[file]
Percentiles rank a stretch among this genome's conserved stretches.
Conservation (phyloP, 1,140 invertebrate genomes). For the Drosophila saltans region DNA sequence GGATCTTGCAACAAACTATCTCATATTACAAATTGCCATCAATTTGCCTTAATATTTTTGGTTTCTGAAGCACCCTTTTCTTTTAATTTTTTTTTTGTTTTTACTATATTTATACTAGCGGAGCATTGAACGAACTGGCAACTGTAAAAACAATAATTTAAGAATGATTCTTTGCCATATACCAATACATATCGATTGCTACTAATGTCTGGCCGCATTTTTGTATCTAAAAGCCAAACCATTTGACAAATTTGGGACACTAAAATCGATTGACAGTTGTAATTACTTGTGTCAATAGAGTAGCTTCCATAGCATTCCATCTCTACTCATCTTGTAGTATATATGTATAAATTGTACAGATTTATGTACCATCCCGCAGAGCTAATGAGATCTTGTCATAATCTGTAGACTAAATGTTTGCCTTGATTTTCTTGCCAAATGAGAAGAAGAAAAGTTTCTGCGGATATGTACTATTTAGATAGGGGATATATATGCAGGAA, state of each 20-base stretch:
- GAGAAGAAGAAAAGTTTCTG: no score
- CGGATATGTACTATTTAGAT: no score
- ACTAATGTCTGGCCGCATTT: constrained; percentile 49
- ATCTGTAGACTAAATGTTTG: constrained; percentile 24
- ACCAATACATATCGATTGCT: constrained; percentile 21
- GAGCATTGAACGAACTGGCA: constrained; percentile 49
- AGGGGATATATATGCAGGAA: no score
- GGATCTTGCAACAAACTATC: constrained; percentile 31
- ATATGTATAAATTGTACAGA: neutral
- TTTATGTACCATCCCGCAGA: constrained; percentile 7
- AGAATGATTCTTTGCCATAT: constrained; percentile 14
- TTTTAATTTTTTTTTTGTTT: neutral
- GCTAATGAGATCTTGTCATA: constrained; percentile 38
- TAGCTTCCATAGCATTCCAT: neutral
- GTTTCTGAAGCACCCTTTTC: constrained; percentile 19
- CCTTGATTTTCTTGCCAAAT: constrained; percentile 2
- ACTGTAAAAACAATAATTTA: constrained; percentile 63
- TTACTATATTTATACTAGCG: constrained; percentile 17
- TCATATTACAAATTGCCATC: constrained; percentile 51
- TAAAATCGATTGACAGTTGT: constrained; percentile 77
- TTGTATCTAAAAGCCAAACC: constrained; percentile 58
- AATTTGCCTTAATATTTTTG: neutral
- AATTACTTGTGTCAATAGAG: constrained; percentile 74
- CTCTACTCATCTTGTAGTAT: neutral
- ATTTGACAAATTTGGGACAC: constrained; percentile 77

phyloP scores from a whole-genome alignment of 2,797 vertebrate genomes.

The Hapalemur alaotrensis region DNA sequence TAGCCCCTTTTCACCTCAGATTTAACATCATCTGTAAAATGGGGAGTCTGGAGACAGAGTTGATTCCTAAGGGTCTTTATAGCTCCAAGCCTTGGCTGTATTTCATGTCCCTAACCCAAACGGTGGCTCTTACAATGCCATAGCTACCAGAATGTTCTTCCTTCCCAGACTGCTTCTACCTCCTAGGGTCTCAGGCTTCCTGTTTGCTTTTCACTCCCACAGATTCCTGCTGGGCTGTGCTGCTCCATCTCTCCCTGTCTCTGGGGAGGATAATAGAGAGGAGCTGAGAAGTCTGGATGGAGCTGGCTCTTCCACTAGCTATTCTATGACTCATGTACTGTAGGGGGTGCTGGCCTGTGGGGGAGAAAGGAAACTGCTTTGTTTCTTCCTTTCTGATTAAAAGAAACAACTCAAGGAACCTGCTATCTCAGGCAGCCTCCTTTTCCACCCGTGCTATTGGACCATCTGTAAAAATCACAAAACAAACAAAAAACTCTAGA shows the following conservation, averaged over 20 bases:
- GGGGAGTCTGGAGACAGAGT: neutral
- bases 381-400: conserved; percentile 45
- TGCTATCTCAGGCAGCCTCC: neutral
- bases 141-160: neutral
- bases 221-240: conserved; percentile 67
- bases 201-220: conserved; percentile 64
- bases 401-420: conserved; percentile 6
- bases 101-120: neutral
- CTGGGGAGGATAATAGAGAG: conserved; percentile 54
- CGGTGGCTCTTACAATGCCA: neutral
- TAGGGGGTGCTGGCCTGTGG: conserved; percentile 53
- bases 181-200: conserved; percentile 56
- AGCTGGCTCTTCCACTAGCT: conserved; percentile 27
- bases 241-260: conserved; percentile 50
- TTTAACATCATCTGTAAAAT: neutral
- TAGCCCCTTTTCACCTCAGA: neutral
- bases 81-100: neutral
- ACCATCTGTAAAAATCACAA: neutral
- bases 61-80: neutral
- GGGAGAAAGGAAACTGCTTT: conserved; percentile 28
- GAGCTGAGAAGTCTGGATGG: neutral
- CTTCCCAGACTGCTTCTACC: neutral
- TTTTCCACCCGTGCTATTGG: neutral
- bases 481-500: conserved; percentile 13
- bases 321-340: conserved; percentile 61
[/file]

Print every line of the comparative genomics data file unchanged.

Percentiles rank a stretch among this genome's conserved stretches.
Conservation (phyloP, 1,140 invertebrate genomes). For the Drosophila saltans region DNA sequence GGATCTTGCAACAAACTATCTCATATTACAAATTGCCATCAATTTGCCTTAATATTTTTGGTTTCTGAAGCACCCTTTTCTTTTAATTTTTTTTTTGTTTTTACTATATTTATACTAGCGGAGCATTGAACGAACTGGCAACTGTAAAAACAATAATTTAAGAATGATTCTTTGCCATATACCAATACATATCGATTGCTACTAATGTCTGGCCGCATTTTTGTATCTAAAAGCCAAACCATTTGACAAATTTGGGACACTAAAATCGATTGACAGTTGTAATTACTTGTGTCAATAGAGTAGCTTCCATAGCATTCCATCTCTACTCATCTTGTAGTATATATGTATAAATTGTACAGATTTATGTACCATCCCGCAGAGCTAATGAGATCTTGTCATAATCTGTAGACTAAATGTTTGCCTTGATTTTCTTGCCAAATGAGAAGAAGAAAAGTTTCTGCGGATATGTACTATTTAGATAGGGGATATATATGCAGGAA, state of each 20-base stretch:
- GAGAAGAAGAAAAGTTTCTG: no score
- CGGATATGTACTATTTAGAT: no score
- ACTAATGTCTGGCCGCATTT: constrained; percentile 49
- ATCTGTAGACTAAATGTTTG: constrained; percentile 24
- ACCAATACATATCGATTGCT: constrained; percentile 21
- GAGCATTGAACGAACTGGCA: constrained; percentile 49
- AGGGGATATATATGCAGGAA: no score
- GGATCTTGCAACAAACTATC: constrained; percentile 31
- ATATGTATAAATTGTACAGA: neutral
- TTTATGTACCATCCCGCAGA: constrained; percentile 7
- AGAATGATTCTTTGCCATAT: constrained; percentile 14
- TTTTAATTTTTTTTTTGTTT: neutral
- GCTAATGAGATCTTGTCATA: constrained; percentile 38
- TAGCTTCCATAGCATTCCAT: neutral
- GTTTCTGAAGCACCCTTTTC: constrained; percentile 19
- CCTTGATTTTCTTGCCAAAT: constrained; percentile 2
- ACTGTAAAAACAATAATTTA: constrained; percentile 63
- TTACTATATTTATACTAGCG: constrained; percentile 17
- TCATATTACAAATTGCCATC: constrained; percentile 51
- TAAAATCGATTGACAGTTGT: constrained; percentile 77
- TTGTATCTAAAAGCCAAACC: constrained; percentile 58
- AATTTGCCTTAATATTTTTG: neutral
- AATTACTTGTGTCAATAGAG: constrained; percentile 74
- CTCTACTCATCTTGTAGTAT: neutral
- ATTTGACAAATTTGGGACAC: constrained; percentile 77

phyloP scores from a whole-genome alignment of 2,797 vertebrate genomes.

The Hapalemur alaotrensis region DNA sequence TAGCCCCTTTTCACCTCAGATTTAACATCATCTGTAAAATGGGGAGTCTGGAGACAGAGTTGATTCCTAAGGGTCTTTATAGCTCCAAGCCTTGGCTGTATTTCATGTCCCTAACCCAAACGGTGGCTCTTACAATGCCATAGCTACCAGAATGTTCTTCCTTCCCAGACTGCTTCTACCTCCTAGGGTCTCAGGCTTCCTGTTTGCTTTTCACTCCCACAGATTCCTGCTGGGCTGTGCTGCTCCATCTCTCCCTGTCTCTGGGGAGGATAATAGAGAGGAGCTGAGAAGTCTGGATGGAGCTGGCTCTTCCACTAGCTATTCTATGACTCATGTACTGTAGGGGGTGCTGGCCTGTGGGGGAGAAAGGAAACTGCTTTGTTTCTTCCTTTCTGATTAAAAGAAACAACTCAAGGAACCTGCTATCTCAGGCAGCCTCCTTTTCCACCCGTGCTATTGGACCATCTGTAAAAATCACAAAACAAACAAAAAACTCTAGA shows the following conservation, averaged over 20 bases:
- GGGGAGTCTGGAGACAGAGT: neutral
- bases 381-400: conserved; percentile 45
- TGCTATCTCAGGCAGCCTCC: neutral
- bases 141-160: neutral
- bases 221-240: conserved; percentile 67
- bases 201-220: conserved; percentile 64
- bases 401-420: conserved; percentile 6
- bases 101-120: neutral
- CTGGGGAGGATAATAGAGAG: conserved; percentile 54
- CGGTGGCTCTTACAATGCCA: neutral
- TAGGGGGTGCTGGCCTGTGG: conserved; percentile 53
- bases 181-200: conserved; percentile 56
- AGCTGGCTCTTCCACTAGCT: conserved; percentile 27
- bases 241-260: conserved; percentile 50
- TTTAACATCATCTGTAAAAT: neutral
- TAGCCCCTTTTCACCTCAGA: neutral
- bases 81-100: neutral
- ACCATCTGTAAAAATCACAA: neutral
- bases 61-80: neutral
- GGGAGAAAGGAAACTGCTTT: conserved; percentile 28
- GAGCTGAGAAGTCTGGATGG: neutral
- CTTCCCAGACTGCTTCTACC: neutral
- TTTTCCACCCGTGCTATTGG: neutral
- bases 481-500: conserved; percentile 13
- bases 321-340: conserved; percentile 61